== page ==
Summer 2023 Courses
- For day, time, room, and TA information, see our TENTATIVE Summer Schedules below or the class search tool https://registrar-apps.ucdavis.edu/courses/search/index.cfm.
- For all courses not described here, please refer to the General Catalog course descriptions: https://catalog.ucdavis.edu/courses-subject-code/com/
COM 003 — Major Works of the Modern World (Summer Session I)
COM 004 — Major Works of the Contemporary World (Summer Session II)
COM 010 L — The Absurd Man in Literature (Summer Session II)
"Absurd is that which is devoid of purpose…. Cut off from his religious, metaphysical, and transcendental roots, man is lost; all his actions become senseless, absurd, useless”
--Eugene Ionesco (1909 - 1994), Romanian-French playwright.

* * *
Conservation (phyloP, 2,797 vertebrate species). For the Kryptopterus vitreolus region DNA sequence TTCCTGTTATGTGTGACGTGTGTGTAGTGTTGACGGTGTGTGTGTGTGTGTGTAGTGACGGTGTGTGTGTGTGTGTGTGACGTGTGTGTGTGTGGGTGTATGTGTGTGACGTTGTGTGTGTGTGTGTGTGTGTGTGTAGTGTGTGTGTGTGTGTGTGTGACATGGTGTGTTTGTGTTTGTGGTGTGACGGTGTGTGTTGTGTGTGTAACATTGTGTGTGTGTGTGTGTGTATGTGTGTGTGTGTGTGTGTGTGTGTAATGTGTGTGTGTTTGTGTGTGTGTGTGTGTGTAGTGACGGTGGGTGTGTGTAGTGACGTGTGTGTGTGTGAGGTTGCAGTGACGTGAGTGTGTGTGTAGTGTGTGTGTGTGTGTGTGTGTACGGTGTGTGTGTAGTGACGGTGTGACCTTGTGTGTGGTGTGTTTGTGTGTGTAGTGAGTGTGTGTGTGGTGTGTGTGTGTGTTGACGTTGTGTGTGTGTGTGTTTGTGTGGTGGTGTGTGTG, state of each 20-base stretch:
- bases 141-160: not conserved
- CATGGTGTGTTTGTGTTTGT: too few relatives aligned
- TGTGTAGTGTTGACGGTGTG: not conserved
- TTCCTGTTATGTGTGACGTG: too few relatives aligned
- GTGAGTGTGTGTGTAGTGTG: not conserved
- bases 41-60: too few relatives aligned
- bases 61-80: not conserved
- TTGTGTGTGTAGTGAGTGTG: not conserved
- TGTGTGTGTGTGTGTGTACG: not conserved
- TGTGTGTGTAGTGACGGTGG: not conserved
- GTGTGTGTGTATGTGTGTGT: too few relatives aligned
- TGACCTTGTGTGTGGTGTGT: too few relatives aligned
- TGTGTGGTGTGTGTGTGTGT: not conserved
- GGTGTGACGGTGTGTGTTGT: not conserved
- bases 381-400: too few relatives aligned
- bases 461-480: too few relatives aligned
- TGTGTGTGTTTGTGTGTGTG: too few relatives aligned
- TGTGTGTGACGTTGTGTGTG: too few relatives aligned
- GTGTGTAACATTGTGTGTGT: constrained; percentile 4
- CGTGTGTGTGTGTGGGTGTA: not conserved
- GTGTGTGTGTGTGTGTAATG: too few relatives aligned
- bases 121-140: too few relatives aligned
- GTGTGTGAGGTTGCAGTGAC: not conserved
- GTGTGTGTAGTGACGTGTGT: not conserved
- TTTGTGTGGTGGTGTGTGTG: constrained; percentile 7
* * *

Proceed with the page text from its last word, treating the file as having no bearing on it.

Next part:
Who is “The Absurd Man”? The phrase denotes characters who lack faith in a higher order, who live their lives outside of any meaning conferred by traditional religion or philosophy. We think of Camus’ Sisyphus, of Joseph in Kafka’s The Trial, of Beckett’s hapless characters waiting for a Godot who never comes. Absurdism, as a literary conception, emerged in mid-20th-century European intellectual circles. However, the essence of Absurdist fiction need not be circumscribed by such a narrow frame. In this course, we will read a selection of prose and dramatic works by authors "officially" recognized as Absurdists (for instance, Kafka, Kharms, Beckett, Camus) and explore works sharing similar features without belonging to the established canon of Absurdist literature. The goal of the class is to gain insight into what constitutes Absurdism as an aesthetic phenomenon and to trace the emergence of the “Absurd Man" as a character across various literary traditions.